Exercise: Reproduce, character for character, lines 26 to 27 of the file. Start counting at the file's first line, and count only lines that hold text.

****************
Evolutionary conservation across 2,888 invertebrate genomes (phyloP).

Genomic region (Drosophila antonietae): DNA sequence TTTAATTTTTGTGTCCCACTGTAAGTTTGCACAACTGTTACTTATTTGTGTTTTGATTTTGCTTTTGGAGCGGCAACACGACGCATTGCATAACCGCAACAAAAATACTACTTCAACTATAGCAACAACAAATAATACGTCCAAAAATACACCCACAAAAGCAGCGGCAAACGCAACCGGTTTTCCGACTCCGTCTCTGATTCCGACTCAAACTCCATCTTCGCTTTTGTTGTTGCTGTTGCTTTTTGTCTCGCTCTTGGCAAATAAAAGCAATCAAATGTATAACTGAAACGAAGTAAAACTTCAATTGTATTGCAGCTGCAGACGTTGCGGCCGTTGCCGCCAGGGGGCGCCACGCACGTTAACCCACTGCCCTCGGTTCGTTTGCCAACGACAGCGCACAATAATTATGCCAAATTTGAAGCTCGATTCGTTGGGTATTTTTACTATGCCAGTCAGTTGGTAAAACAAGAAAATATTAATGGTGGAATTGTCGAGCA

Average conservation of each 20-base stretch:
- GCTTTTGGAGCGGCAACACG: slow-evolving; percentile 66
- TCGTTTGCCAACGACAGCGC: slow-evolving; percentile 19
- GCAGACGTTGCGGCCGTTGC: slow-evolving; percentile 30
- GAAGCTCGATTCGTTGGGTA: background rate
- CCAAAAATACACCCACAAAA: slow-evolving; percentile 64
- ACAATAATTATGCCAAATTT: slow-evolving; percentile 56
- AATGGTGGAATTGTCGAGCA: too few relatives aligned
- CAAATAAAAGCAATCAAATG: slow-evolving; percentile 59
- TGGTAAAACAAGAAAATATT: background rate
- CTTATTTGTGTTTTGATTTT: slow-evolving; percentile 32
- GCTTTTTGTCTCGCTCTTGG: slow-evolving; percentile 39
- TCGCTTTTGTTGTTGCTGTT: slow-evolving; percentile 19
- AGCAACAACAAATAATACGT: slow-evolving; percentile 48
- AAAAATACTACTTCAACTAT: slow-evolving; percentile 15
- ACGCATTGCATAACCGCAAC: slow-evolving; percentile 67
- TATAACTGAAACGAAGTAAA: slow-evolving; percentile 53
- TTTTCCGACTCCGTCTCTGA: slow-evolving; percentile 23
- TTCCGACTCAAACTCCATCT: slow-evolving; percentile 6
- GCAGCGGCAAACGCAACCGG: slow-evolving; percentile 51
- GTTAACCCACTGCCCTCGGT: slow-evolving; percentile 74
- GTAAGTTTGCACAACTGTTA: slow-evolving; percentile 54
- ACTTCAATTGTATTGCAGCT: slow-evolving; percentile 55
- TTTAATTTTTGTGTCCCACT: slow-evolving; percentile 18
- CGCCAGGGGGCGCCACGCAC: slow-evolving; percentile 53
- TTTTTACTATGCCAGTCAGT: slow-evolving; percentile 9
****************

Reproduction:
- TTTAATTTTTGTGTCCCACT: slow-evolving; percentile 18
- CGCCAGGGGGCGCCACGCAC: slow-evolving; percentile 53